Australia's communications watchdog has blasted telcos for bringing little to the table in their submissions to a major inquiry into complaints handling.
"Frankly, the response from industry falls short of what we had expected, given the early positive signals from industry chief executives," Australian Communications and Media Authority (ACMA) chairman Chris Chapman said.
"Too many of the submissions were little more than reiterations of the current self-regulatory framework and cautioned against any regulatory intervention.
"I was surprised the telcos did not come up with more constructive solutions to issues they admit are major problems."
ACMA received about 120 submissions to its inquiry including from Telstra, Optus, Vodafone Hutchison Australia (VHA), AAPT and Macquarie Telecom.
The inquiry was called after last year's alarming rises in complaints being escalated to the Telecommunications Industry Ombudsman (TIO).
VHA Australia said in a submission [pdf] it did not think it appropriate to prescribe complaints-handling mechanisms "in legislation or elsewhere".
The company also did not believe there were systemic issues "in the way the Australian telecommunications sector delivers customer service or handles complaints" - although it later conceded it could not be sure.
"VHA cannot comment on the policies and processes adopted by other service providers. Therefore, VHA is not in a position to conclusively state whether there are any systemic problems in the telecommunications industry in dealing with customer service and complaints handling," the carrier said.
"Having said that, VHA does not consider that there are systemic problems and is concerned that conclusions about this issue should not be drawn from the statistics reported by the TIO."
Telstra said in its submission [pdf] that it did "not believe the current challenges impacting customer service and complaint handling warrant any regulatory intervention."
The incumbent - like VHA - sought to have complaints handling addressed in a review of the Telecommunications Protections Code (TCP) by the Communications Alliance.
"Telstra is a supporter of responsible industry co-regulation and an active participant in the development of industry codes, which have delivered significant benefits to consumers," it said.
"While there are clear opportunities for improvement and enhancement that are being explored as part of a concurrent review of the Telecommunications Consumer Protections Code, the co-regulatory framework has, in the main, delivered consistent and predictable consumer outcomes, and improved customer service via a range of consumer, technical and operational industry codes."
Apart from industry co-regulation, Telstra said that a competitive market was also an effective complaints-handling mechanism.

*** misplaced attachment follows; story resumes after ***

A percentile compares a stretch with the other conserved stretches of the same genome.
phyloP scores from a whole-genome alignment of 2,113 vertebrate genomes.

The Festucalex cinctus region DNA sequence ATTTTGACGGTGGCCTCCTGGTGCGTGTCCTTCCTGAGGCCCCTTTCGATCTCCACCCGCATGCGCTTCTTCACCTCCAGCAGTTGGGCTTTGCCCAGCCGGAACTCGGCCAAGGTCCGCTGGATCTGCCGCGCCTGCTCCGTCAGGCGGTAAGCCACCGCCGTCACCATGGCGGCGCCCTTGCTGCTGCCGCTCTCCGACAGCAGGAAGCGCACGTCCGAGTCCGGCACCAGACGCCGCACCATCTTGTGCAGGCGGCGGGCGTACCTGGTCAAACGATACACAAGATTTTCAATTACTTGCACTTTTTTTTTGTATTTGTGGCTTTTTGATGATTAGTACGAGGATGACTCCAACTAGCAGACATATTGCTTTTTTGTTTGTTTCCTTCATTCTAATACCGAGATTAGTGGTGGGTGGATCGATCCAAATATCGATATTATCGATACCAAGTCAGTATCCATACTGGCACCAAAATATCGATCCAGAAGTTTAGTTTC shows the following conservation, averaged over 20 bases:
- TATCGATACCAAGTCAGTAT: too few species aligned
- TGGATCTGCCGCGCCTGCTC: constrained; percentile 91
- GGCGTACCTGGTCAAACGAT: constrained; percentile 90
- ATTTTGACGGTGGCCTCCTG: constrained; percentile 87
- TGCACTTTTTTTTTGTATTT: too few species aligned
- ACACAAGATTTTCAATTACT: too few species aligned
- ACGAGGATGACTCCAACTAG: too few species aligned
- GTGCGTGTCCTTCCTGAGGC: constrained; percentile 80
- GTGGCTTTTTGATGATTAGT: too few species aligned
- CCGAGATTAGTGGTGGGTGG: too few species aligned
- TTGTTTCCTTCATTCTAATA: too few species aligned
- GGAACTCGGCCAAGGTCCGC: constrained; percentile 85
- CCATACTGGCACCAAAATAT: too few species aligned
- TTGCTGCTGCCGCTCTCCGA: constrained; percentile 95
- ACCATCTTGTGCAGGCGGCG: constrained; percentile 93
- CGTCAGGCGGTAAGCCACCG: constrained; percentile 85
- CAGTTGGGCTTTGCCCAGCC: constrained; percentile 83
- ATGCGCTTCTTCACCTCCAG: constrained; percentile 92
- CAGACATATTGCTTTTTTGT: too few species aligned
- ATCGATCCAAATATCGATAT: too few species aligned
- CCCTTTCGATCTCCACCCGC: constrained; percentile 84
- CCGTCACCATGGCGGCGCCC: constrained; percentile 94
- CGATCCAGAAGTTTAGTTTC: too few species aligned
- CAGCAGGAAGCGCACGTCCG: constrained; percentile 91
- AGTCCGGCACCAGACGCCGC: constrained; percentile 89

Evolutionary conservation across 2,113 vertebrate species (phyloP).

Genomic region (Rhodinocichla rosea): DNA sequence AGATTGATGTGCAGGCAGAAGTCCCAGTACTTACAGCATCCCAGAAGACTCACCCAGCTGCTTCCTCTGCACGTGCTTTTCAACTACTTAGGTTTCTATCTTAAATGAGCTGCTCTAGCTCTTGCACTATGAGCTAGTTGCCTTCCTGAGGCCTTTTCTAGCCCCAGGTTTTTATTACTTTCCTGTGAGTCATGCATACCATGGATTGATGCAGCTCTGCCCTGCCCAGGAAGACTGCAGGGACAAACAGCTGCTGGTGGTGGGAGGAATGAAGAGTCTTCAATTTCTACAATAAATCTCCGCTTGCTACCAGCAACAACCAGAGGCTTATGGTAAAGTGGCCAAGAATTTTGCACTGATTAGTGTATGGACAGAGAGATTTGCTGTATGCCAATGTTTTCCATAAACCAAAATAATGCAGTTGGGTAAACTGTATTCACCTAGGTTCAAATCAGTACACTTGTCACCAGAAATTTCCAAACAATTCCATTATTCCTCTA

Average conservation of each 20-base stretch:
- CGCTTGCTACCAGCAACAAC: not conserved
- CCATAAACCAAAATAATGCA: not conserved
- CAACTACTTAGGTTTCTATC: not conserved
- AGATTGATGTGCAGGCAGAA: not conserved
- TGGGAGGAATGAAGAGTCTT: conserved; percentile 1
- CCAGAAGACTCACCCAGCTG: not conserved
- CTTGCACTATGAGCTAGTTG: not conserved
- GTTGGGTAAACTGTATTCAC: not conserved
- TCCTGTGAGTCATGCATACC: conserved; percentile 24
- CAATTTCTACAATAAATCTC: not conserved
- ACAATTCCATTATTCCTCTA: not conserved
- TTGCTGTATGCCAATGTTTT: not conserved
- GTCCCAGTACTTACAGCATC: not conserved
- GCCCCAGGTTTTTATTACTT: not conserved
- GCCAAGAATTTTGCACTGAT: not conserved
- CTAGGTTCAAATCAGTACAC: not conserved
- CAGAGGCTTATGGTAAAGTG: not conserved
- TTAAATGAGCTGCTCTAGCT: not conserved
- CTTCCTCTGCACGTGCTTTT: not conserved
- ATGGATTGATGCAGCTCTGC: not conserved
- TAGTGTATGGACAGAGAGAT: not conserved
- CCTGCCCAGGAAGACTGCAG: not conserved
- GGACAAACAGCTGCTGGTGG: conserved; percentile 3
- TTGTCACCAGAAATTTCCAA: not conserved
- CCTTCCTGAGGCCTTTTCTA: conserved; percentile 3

"Telstra's firm view is that companies that provide the best customer service are most likely to have the most success in Australia's rapidly evolving and competitive telecommunications market," the company said.
Optus also warned the regulator off intervention on complaints handling in its submission [pdf].
"[We do] not seek to assert that all is perfect in the telecommunications industry - clearly it is not," Optus said.
"However, it is our strongly held view that the existing regulatory regime is sufficiently flexible to address areas of concern; that appropriate consumer safeguards are already in place; that the competition-driven regulatory framework is undoubtedly delivering enormous benefits to Australian consumers and the broader economy; and that service providers are actively working on delivering improved customer care to their customers as a key competitive differentiator as Australia moves into the fast broadband-enabled world."
"Optus believes that any future regulations imposed on telecommunications providers must be based on clear evidence that market failure exists, and that it is possible to ameliorate that market failure with well-targeted and outcomes-orientated regulatory measures.
"As an active and responsible participant in the telecommunications industry with leading in customer experience as our number one corporate strategic driver, Optus is not persuaded that an adequate case has been made for further regulation. In fact, the converse is likely to be true."
Optus also backed Telstra's view on co-regulatory frameworks and competitive markets.
"It is Optus' view that comprehensive regulatory safeguards and remedies already exist for consumers seeking redress on service issues; and that there is a real risk that imposing additional regulation will simply increase costs without delivering consumer benefits," it said.
Macquarie Telecom also voiced opposition to more regulation.
"More regulation... will not be an effective solution to the volume of complaints," it said in its submission [pdf].
"Instead, it is reform of industry structure and the promotion of effective competition that will result in a sustained reduction in customer complaints and an improvement in consumer welfare."
AAPT said in its submission [pdf] that "by far the most effective way to ensure the best outcome for consumers, including in terms of customer service and complaints handling, is through a competitive market."